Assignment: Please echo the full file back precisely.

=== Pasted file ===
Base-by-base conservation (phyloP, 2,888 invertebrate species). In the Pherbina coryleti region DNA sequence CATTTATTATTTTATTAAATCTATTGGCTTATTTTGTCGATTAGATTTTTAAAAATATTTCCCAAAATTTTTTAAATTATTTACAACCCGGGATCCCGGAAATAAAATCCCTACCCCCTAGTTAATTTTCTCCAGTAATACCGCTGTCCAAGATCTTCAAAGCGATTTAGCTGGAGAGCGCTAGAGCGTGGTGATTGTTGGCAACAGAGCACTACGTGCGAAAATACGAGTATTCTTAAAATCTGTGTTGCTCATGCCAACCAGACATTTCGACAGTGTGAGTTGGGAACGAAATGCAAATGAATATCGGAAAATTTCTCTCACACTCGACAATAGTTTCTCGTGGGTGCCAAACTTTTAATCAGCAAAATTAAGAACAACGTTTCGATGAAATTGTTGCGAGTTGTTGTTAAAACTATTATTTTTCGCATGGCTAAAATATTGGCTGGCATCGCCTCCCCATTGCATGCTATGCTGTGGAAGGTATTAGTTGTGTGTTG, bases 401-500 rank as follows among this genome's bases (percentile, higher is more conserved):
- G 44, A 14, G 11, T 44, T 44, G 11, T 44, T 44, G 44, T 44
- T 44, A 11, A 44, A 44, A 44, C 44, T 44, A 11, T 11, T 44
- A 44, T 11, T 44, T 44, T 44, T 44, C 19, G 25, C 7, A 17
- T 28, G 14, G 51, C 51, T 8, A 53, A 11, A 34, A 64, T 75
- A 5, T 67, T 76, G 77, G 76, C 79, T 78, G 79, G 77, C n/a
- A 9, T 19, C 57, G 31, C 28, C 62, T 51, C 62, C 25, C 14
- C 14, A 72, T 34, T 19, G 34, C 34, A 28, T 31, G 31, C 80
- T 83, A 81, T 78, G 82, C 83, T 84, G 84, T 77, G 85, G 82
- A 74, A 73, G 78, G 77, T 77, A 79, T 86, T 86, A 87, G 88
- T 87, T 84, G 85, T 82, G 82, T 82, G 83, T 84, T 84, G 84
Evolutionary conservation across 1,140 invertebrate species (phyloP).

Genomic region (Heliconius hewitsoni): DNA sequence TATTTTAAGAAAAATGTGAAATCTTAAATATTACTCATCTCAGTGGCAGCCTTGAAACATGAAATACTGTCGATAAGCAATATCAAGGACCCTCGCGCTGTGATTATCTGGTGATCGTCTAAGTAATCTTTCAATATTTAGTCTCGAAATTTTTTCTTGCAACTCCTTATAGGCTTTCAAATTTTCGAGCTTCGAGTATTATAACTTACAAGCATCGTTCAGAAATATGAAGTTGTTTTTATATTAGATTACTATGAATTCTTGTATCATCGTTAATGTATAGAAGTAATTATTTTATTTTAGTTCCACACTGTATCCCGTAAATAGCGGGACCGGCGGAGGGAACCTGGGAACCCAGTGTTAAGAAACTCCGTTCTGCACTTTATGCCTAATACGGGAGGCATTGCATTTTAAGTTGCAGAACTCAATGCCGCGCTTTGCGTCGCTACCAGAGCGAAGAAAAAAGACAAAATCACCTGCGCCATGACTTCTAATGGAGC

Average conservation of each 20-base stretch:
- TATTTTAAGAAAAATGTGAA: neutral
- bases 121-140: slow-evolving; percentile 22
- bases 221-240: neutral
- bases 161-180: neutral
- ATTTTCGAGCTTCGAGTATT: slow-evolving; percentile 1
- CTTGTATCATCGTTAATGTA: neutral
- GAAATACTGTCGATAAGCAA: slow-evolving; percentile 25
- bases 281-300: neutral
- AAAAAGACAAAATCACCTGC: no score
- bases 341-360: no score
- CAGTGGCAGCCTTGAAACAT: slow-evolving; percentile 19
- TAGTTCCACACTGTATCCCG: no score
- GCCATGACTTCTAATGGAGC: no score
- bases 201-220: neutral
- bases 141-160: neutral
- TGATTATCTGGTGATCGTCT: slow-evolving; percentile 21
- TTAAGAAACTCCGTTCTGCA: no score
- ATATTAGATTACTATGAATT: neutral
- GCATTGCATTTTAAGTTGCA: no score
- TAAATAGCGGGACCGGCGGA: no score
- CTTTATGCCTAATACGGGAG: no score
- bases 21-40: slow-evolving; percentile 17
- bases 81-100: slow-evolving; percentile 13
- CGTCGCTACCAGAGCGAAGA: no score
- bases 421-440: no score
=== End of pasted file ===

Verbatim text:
Base-by-base conservation (phyloP, 2,888 invertebrate species). In the Pherbina coryleti region DNA sequence CATTTATTATTTTATTAAATCTATTGGCTTATTTTGTCGATTAGATTTTTAAAAATATTTCCCAAAATTTTTTAAATTATTTACAACCCGGGATCCCGGAAATAAAATCCCTACCCCCTAGTTAATTTTCTCCAGTAATACCGCTGTCCAAGATCTTCAAAGCGATTTAGCTGGAGAGCGCTAGAGCGTGGTGATTGTTGGCAACAGAGCACTACGTGCGAAAATACGAGTATTCTTAAAATCTGTGTTGCTCATGCCAACCAGACATTTCGACAGTGTGAGTTGGGAACGAAATGCAAATGAATATCGGAAAATTTCTCTCACACTCGACAATAGTTTCTCGTGGGTGCCAAACTTTTAATCAGCAAAATTAAGAACAACGTTTCGATGAAATTGTTGCGAGTTGTTGTTAAAACTATTATTTTTCGCATGGCTAAAATATTGGCTGGCATCGCCTCCCCATTGCATGCTATGCTGTGGAAGGTATTAGTTGTGTGTTG, bases 401-500 rank as follows among this genome's bases (percentile, higher is more conserved):
- G 44, A 14, G 11, T 44, T 44, G 11, T 44, T 44, G 44, T 44
- T 44, A 11, A 44, A 44, A 44, C 44, T 44, A 11, T 11, T 44
- A 44, T 11, T 44, T 44, T 44, T 44, C 19, G 25, C 7, A 17
- T 28, G 14, G 51, C 51, T 8, A 53, A 11, A 34, A 64, T 75
- A 5, T 67, T 76, G 77, G 76, C 79, T 78, G 79, G 77, C n/a
- A 9, T 19, C 57, G 31, C 28, C 62, T 51, C 62, C 25, C 14
- C 14, A 72, T 34, T 19, G 34, C 34, A 28, T 31, G 31, C 80
- T 83, A 81, T 78, G 82, C 83, T 84, G 84, T 77, G 85, G 82
- A 74, A 73, G 78, G 77, T 77, A 79, T 86, T 86, A 87, G 88
- T 87, T 84, G 85, T 82, G 82, T 82, G 83, T 84, T 84, G 84
Evolutionary conservation across 1,140 invertebrate species (phyloP).

Genomic region (Heliconius hewitsoni): DNA sequence TATTTTAAGAAAAATGTGAAATCTTAAATATTACTCATCTCAGTGGCAGCCTTGAAACATGAAATACTGTCGATAAGCAATATCAAGGACCCTCGCGCTGTGATTATCTGGTGATCGTCTAAGTAATCTTTCAATATTTAGTCTCGAAATTTTTTCTTGCAACTCCTTATAGGCTTTCAAATTTTCGAGCTTCGAGTATTATAACTTACAAGCATCGTTCAGAAATATGAAGTTGTTTTTATATTAGATTACTATGAATTCTTGTATCATCGTTAATGTATAGAAGTAATTATTTTATTTTAGTTCCACACTGTATCCCGTAAATAGCGGGACCGGCGGAGGGAACCTGGGAACCCAGTGTTAAGAAACTCCGTTCTGCACTTTATGCCTAATACGGGAGGCATTGCATTTTAAGTTGCAGAACTCAATGCCGCGCTTTGCGTCGCTACCAGAGCGAAGAAAAAAGACAAAATCACCTGCGCCATGACTTCTAATGGAGC

Average conservation of each 20-base stretch:
- TATTTTAAGAAAAATGTGAA: neutral
- bases 121-140: slow-evolving; percentile 22
- bases 221-240: neutral
- bases 161-180: neutral
- ATTTTCGAGCTTCGAGTATT: slow-evolving; percentile 1
- CTTGTATCATCGTTAATGTA: neutral
- GAAATACTGTCGATAAGCAA: slow-evolving; percentile 25
- bases 281-300: neutral
- AAAAAGACAAAATCACCTGC: no score
- bases 341-360: no score
- CAGTGGCAGCCTTGAAACAT: slow-evolving; percentile 19
- TAGTTCCACACTGTATCCCG: no score
- GCCATGACTTCTAATGGAGC: no score
- bases 201-220: neutral
- bases 141-160: neutral
- TGATTATCTGGTGATCGTCT: slow-evolving; percentile 21
- TTAAGAAACTCCGTTCTGCA: no score
- ATATTAGATTACTATGAATT: neutral
- GCATTGCATTTTAAGTTGCA: no score
- TAAATAGCGGGACCGGCGGA: no score
- CTTTATGCCTAATACGGGAG: no score
- bases 21-40: slow-evolving; percentile 17
- bases 81-100: slow-evolving; percentile 13
- CGTCGCTACCAGAGCGAAGA: no score
- bases 421-440: no score